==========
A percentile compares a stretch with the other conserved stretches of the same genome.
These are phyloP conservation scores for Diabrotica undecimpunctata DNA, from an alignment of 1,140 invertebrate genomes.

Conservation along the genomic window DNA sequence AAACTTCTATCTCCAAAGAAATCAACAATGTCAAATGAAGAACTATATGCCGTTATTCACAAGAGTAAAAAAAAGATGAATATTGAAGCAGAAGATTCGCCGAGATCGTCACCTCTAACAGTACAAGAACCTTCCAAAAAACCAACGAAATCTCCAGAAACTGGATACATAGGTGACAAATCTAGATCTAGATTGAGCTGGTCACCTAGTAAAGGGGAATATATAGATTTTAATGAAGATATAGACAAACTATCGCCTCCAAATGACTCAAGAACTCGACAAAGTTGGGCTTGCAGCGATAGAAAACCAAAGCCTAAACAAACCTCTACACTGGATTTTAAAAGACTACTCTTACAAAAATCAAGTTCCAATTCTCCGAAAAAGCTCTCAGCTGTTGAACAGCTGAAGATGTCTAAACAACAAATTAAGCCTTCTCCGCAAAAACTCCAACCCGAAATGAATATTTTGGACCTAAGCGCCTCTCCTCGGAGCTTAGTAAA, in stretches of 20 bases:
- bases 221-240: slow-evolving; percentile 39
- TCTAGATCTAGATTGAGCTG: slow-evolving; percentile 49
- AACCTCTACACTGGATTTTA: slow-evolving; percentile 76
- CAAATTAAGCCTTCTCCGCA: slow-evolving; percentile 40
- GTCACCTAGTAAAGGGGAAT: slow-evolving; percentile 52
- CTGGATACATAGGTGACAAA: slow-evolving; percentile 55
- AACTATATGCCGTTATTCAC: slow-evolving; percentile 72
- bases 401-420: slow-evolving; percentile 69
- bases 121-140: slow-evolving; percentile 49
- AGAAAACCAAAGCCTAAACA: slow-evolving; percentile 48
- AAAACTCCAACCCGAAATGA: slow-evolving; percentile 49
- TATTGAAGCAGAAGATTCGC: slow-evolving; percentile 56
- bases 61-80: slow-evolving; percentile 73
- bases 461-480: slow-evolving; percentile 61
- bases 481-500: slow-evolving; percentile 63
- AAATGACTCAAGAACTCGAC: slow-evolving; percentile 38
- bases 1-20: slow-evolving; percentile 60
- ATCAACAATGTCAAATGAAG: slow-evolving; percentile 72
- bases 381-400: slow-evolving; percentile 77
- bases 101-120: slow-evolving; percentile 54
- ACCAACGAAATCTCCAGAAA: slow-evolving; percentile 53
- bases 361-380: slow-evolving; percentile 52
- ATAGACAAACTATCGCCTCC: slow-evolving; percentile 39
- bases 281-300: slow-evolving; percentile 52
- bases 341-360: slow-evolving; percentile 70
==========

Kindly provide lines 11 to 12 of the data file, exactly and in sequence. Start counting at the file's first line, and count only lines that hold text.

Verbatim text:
- bases 401-420: slow-evolving; percentile 69
- bases 121-140: slow-evolving; percentile 49